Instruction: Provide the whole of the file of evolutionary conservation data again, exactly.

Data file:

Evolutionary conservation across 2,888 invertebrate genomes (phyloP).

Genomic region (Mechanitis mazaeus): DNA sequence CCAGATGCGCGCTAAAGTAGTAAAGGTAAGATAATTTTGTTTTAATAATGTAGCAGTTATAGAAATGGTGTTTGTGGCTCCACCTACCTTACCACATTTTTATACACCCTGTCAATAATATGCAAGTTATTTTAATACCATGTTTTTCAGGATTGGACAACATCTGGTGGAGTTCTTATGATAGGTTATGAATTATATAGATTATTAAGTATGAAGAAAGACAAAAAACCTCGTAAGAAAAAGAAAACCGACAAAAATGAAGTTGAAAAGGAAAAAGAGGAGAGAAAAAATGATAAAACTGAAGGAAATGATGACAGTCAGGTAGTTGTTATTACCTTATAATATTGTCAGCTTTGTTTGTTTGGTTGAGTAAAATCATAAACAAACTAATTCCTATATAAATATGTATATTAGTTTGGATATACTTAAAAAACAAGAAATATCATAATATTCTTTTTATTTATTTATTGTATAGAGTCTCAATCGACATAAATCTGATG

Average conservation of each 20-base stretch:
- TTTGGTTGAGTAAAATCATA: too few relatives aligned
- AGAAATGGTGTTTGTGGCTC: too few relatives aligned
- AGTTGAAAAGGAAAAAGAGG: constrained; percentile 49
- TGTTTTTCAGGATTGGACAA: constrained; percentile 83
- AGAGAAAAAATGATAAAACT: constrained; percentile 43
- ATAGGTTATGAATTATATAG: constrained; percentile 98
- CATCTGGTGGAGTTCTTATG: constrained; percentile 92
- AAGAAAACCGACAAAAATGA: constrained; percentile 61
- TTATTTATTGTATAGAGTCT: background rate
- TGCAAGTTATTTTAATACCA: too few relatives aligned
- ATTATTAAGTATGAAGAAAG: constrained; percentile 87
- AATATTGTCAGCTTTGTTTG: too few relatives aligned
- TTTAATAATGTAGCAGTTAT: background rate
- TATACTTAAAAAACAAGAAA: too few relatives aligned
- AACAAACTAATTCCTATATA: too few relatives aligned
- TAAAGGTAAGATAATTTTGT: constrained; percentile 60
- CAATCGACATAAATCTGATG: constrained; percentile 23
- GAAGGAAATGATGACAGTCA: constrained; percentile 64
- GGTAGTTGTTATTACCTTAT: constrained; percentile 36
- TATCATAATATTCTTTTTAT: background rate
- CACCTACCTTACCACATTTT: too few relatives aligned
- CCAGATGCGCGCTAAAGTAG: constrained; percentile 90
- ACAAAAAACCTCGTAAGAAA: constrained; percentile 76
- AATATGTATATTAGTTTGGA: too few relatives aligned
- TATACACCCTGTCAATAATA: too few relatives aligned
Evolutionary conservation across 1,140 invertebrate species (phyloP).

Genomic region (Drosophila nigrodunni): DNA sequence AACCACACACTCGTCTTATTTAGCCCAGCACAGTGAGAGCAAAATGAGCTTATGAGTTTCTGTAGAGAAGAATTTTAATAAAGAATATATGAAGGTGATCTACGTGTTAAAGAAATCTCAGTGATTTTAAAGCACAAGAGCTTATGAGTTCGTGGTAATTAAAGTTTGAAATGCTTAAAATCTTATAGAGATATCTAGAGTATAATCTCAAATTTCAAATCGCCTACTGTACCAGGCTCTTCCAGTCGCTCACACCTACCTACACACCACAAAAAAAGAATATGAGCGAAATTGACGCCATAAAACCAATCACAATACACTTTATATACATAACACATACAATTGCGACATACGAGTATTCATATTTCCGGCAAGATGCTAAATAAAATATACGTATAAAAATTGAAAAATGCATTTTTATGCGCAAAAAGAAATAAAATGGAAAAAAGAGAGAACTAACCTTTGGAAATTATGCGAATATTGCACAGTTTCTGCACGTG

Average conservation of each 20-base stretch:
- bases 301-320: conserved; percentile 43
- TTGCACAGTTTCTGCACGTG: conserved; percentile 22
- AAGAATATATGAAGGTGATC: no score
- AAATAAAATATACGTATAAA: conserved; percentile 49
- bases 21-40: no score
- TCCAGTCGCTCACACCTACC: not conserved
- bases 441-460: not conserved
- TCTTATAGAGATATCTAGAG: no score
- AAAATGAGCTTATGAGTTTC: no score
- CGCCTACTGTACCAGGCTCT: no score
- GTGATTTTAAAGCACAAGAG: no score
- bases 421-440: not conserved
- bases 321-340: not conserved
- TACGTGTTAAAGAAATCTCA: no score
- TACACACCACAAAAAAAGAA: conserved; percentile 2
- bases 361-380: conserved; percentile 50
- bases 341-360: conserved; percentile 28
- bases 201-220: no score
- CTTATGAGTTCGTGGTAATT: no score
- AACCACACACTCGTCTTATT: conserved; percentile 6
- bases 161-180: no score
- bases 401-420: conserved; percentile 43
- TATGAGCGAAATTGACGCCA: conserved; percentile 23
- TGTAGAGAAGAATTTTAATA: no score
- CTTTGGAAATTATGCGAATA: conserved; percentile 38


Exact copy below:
Evolutionary conservation across 2,888 invertebrate genomes (phyloP).

Genomic region (Mechanitis mazaeus): DNA sequence CCAGATGCGCGCTAAAGTAGTAAAGGTAAGATAATTTTGTTTTAATAATGTAGCAGTTATAGAAATGGTGTTTGTGGCTCCACCTACCTTACCACATTTTTATACACCCTGTCAATAATATGCAAGTTATTTTAATACCATGTTTTTCAGGATTGGACAACATCTGGTGGAGTTCTTATGATAGGTTATGAATTATATAGATTATTAAGTATGAAGAAAGACAAAAAACCTCGTAAGAAAAAGAAAACCGACAAAAATGAAGTTGAAAAGGAAAAAGAGGAGAGAAAAAATGATAAAACTGAAGGAAATGATGACAGTCAGGTAGTTGTTATTACCTTATAATATTGTCAGCTTTGTTTGTTTGGTTGAGTAAAATCATAAACAAACTAATTCCTATATAAATATGTATATTAGTTTGGATATACTTAAAAAACAAGAAATATCATAATATTCTTTTTATTTATTTATTGTATAGAGTCTCAATCGACATAAATCTGATG

Average conservation of each 20-base stretch:
- TTTGGTTGAGTAAAATCATA: too few relatives aligned
- AGAAATGGTGTTTGTGGCTC: too few relatives aligned
- AGTTGAAAAGGAAAAAGAGG: constrained; percentile 49
- TGTTTTTCAGGATTGGACAA: constrained; percentile 83
- AGAGAAAAAATGATAAAACT: constrained; percentile 43
- ATAGGTTATGAATTATATAG: constrained; percentile 98
- CATCTGGTGGAGTTCTTATG: constrained; percentile 92
- AAGAAAACCGACAAAAATGA: constrained; percentile 61
- TTATTTATTGTATAGAGTCT: background rate
- TGCAAGTTATTTTAATACCA: too few relatives aligned
- ATTATTAAGTATGAAGAAAG: constrained; percentile 87
- AATATTGTCAGCTTTGTTTG: too few relatives aligned
- TTTAATAATGTAGCAGTTAT: background rate
- TATACTTAAAAAACAAGAAA: too few relatives aligned
- AACAAACTAATTCCTATATA: too few relatives aligned
- TAAAGGTAAGATAATTTTGT: constrained; percentile 60
- CAATCGACATAAATCTGATG: constrained; percentile 23
- GAAGGAAATGATGACAGTCA: constrained; percentile 64
- GGTAGTTGTTATTACCTTAT: constrained; percentile 36
- TATCATAATATTCTTTTTAT: background rate
- CACCTACCTTACCACATTTT: too few relatives aligned
- CCAGATGCGCGCTAAAGTAG: constrained; percentile 90
- ACAAAAAACCTCGTAAGAAA: constrained; percentile 76
- AATATGTATATTAGTTTGGA: too few relatives aligned
- TATACACCCTGTCAATAATA: too few relatives aligned
Evolutionary conservation across 1,140 invertebrate species (phyloP).

Genomic region (Drosophila nigrodunni): DNA sequence AACCACACACTCGTCTTATTTAGCCCAGCACAGTGAGAGCAAAATGAGCTTATGAGTTTCTGTAGAGAAGAATTTTAATAAAGAATATATGAAGGTGATCTACGTGTTAAAGAAATCTCAGTGATTTTAAAGCACAAGAGCTTATGAGTTCGTGGTAATTAAAGTTTGAAATGCTTAAAATCTTATAGAGATATCTAGAGTATAATCTCAAATTTCAAATCGCCTACTGTACCAGGCTCTTCCAGTCGCTCACACCTACCTACACACCACAAAAAAAGAATATGAGCGAAATTGACGCCATAAAACCAATCACAATACACTTTATATACATAACACATACAATTGCGACATACGAGTATTCATATTTCCGGCAAGATGCTAAATAAAATATACGTATAAAAATTGAAAAATGCATTTTTATGCGCAAAAAGAAATAAAATGGAAAAAAGAGAGAACTAACCTTTGGAAATTATGCGAATATTGCACAGTTTCTGCACGTG

Average conservation of each 20-base stretch:
- bases 301-320: conserved; percentile 43
- TTGCACAGTTTCTGCACGTG: conserved; percentile 22
- AAGAATATATGAAGGTGATC: no score
- AAATAAAATATACGTATAAA: conserved; percentile 49
- bases 21-40: no score
- TCCAGTCGCTCACACCTACC: not conserved
- bases 441-460: not conserved
- TCTTATAGAGATATCTAGAG: no score
- AAAATGAGCTTATGAGTTTC: no score
- CGCCTACTGTACCAGGCTCT: no score
- GTGATTTTAAAGCACAAGAG: no score
- bases 421-440: not conserved
- bases 321-340: not conserved
- TACGTGTTAAAGAAATCTCA: no score
- TACACACCACAAAAAAAGAA: conserved; percentile 2
- bases 361-380: conserved; percentile 50
- bases 341-360: conserved; percentile 28
- bases 201-220: no score
- CTTATGAGTTCGTGGTAATT: no score
- AACCACACACTCGTCTTATT: conserved; percentile 6
- bases 161-180: no score
- bases 401-420: conserved; percentile 43
- TATGAGCGAAATTGACGCCA: conserved; percentile 23
- TGTAGAGAAGAATTTTAATA: no score
- CTTTGGAAATTATGCGAATA: conserved; percentile 38